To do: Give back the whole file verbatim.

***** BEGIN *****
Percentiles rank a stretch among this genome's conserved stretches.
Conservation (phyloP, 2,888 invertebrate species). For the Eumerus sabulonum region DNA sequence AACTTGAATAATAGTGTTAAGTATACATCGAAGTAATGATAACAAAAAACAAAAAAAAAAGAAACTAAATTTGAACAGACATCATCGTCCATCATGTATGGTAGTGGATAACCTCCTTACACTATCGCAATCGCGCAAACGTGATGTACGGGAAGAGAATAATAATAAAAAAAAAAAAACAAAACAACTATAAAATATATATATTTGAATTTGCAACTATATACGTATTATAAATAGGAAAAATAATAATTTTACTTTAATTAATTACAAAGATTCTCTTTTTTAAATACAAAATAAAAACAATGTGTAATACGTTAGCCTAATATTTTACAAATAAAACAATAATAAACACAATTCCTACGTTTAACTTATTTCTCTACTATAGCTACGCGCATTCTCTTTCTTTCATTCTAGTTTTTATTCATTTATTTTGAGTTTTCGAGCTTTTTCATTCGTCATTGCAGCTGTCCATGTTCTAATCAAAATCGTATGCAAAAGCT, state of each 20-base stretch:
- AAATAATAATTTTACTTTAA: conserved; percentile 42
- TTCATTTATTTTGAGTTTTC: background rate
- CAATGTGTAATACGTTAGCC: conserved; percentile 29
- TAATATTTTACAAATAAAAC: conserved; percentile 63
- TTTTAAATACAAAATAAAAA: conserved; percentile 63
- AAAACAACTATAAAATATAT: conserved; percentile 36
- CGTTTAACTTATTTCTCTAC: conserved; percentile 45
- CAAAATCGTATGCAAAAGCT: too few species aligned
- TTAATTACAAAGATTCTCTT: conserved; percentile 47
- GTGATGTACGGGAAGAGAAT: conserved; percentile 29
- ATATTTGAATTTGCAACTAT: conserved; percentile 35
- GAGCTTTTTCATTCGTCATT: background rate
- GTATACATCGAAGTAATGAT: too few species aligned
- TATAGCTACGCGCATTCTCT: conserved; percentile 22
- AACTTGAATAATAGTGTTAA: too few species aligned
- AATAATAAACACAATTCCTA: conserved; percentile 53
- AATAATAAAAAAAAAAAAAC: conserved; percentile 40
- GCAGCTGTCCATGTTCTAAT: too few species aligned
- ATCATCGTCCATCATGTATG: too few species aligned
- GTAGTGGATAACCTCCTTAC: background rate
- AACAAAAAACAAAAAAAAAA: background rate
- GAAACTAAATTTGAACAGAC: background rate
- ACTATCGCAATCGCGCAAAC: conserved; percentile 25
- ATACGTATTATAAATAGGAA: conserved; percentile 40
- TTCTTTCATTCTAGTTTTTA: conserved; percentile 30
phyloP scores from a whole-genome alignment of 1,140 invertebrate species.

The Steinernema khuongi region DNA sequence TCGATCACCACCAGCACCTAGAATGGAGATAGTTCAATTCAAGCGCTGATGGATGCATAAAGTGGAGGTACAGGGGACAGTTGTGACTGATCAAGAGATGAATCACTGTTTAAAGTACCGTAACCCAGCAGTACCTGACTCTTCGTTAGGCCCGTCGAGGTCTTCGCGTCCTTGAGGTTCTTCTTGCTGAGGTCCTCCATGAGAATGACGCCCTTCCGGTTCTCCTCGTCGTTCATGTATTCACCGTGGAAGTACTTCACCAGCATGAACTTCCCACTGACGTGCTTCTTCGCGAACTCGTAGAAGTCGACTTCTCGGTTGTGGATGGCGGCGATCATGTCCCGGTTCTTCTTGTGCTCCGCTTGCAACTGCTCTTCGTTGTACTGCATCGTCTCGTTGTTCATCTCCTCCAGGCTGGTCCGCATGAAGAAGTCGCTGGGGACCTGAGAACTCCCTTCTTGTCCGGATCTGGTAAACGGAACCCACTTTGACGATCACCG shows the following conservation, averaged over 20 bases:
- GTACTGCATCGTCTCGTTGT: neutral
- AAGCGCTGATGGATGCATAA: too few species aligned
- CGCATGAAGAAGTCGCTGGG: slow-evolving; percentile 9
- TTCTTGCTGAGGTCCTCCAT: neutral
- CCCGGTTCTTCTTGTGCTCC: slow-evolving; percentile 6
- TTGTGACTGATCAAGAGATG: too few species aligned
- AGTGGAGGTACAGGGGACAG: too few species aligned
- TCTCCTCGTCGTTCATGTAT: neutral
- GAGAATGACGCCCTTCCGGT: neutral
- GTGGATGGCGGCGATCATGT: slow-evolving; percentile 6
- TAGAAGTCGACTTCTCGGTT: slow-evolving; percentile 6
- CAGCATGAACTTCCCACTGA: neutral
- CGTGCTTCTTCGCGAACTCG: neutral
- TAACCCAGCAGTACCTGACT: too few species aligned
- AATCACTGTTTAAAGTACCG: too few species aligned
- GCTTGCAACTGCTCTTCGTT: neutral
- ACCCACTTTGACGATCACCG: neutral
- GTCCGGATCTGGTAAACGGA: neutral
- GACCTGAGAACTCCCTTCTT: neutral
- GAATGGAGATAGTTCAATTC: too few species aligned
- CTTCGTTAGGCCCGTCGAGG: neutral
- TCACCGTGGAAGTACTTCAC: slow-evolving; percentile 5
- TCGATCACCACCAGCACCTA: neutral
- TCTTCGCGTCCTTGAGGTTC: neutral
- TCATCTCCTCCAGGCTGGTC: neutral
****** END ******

Percentiles rank a stretch among this genome's conserved stretches.
Conservation (phyloP, 2,888 invertebrate species). For the Eumerus sabulonum region DNA sequence AACTTGAATAATAGTGTTAAGTATACATCGAAGTAATGATAACAAAAAACAAAAAAAAAAGAAACTAAATTTGAACAGACATCATCGTCCATCATGTATGGTAGTGGATAACCTCCTTACACTATCGCAATCGCGCAAACGTGATGTACGGGAAGAGAATAATAATAAAAAAAAAAAAACAAAACAACTATAAAATATATATATTTGAATTTGCAACTATATACGTATTATAAATAGGAAAAATAATAATTTTACTTTAATTAATTACAAAGATTCTCTTTTTTAAATACAAAATAAAAACAATGTGTAATACGTTAGCCTAATATTTTACAAATAAAACAATAATAAACACAATTCCTACGTTTAACTTATTTCTCTACTATAGCTACGCGCATTCTCTTTCTTTCATTCTAGTTTTTATTCATTTATTTTGAGTTTTCGAGCTTTTTCATTCGTCATTGCAGCTGTCCATGTTCTAATCAAAATCGTATGCAAAAGCT, state of each 20-base stretch:
- AAATAATAATTTTACTTTAA: conserved; percentile 42
- TTCATTTATTTTGAGTTTTC: background rate
- CAATGTGTAATACGTTAGCC: conserved; percentile 29
- TAATATTTTACAAATAAAAC: conserved; percentile 63
- TTTTAAATACAAAATAAAAA: conserved; percentile 63
- AAAACAACTATAAAATATAT: conserved; percentile 36
- CGTTTAACTTATTTCTCTAC: conserved; percentile 45
- CAAAATCGTATGCAAAAGCT: too few species aligned
- TTAATTACAAAGATTCTCTT: conserved; percentile 47
- GTGATGTACGGGAAGAGAAT: conserved; percentile 29
- ATATTTGAATTTGCAACTAT: conserved; percentile 35
- GAGCTTTTTCATTCGTCATT: background rate
- GTATACATCGAAGTAATGAT: too few species aligned
- TATAGCTACGCGCATTCTCT: conserved; percentile 22
- AACTTGAATAATAGTGTTAA: too few species aligned
- AATAATAAACACAATTCCTA: conserved; percentile 53
- AATAATAAAAAAAAAAAAAC: conserved; percentile 40
- GCAGCTGTCCATGTTCTAAT: too few species aligned
- ATCATCGTCCATCATGTATG: too few species aligned
- GTAGTGGATAACCTCCTTAC: background rate
- AACAAAAAACAAAAAAAAAA: background rate
- GAAACTAAATTTGAACAGAC: background rate
- ACTATCGCAATCGCGCAAAC: conserved; percentile 25
- ATACGTATTATAAATAGGAA: conserved; percentile 40
- TTCTTTCATTCTAGTTTTTA: conserved; percentile 30
phyloP scores from a whole-genome alignment of 1,140 invertebrate species.

The Steinernema khuongi region DNA sequence TCGATCACCACCAGCACCTAGAATGGAGATAGTTCAATTCAAGCGCTGATGGATGCATAAAGTGGAGGTACAGGGGACAGTTGTGACTGATCAAGAGATGAATCACTGTTTAAAGTACCGTAACCCAGCAGTACCTGACTCTTCGTTAGGCCCGTCGAGGTCTTCGCGTCCTTGAGGTTCTTCTTGCTGAGGTCCTCCATGAGAATGACGCCCTTCCGGTTCTCCTCGTCGTTCATGTATTCACCGTGGAAGTACTTCACCAGCATGAACTTCCCACTGACGTGCTTCTTCGCGAACTCGTAGAAGTCGACTTCTCGGTTGTGGATGGCGGCGATCATGTCCCGGTTCTTCTTGTGCTCCGCTTGCAACTGCTCTTCGTTGTACTGCATCGTCTCGTTGTTCATCTCCTCCAGGCTGGTCCGCATGAAGAAGTCGCTGGGGACCTGAGAACTCCCTTCTTGTCCGGATCTGGTAAACGGAACCCACTTTGACGATCACCG shows the following conservation, averaged over 20 bases:
- GTACTGCATCGTCTCGTTGT: neutral
- AAGCGCTGATGGATGCATAA: too few species aligned
- CGCATGAAGAAGTCGCTGGG: slow-evolving; percentile 9
- TTCTTGCTGAGGTCCTCCAT: neutral
- CCCGGTTCTTCTTGTGCTCC: slow-evolving; percentile 6
- TTGTGACTGATCAAGAGATG: too few species aligned
- AGTGGAGGTACAGGGGACAG: too few species aligned
- TCTCCTCGTCGTTCATGTAT: neutral
- GAGAATGACGCCCTTCCGGT: neutral
- GTGGATGGCGGCGATCATGT: slow-evolving; percentile 6
- TAGAAGTCGACTTCTCGGTT: slow-evolving; percentile 6
- CAGCATGAACTTCCCACTGA: neutral
- CGTGCTTCTTCGCGAACTCG: neutral
- TAACCCAGCAGTACCTGACT: too few species aligned
- AATCACTGTTTAAAGTACCG: too few species aligned
- GCTTGCAACTGCTCTTCGTT: neutral
- ACCCACTTTGACGATCACCG: neutral
- GTCCGGATCTGGTAAACGGA: neutral
- GACCTGAGAACTCCCTTCTT: neutral
- GAATGGAGATAGTTCAATTC: too few species aligned
- CTTCGTTAGGCCCGTCGAGG: neutral
- TCACCGTGGAAGTACTTCAC: slow-evolving; percentile 5
- TCGATCACCACCAGCACCTA: neutral
- TCTTCGCGTCCTTGAGGTTC: neutral
- TCATCTCCTCCAGGCTGGTC: neutral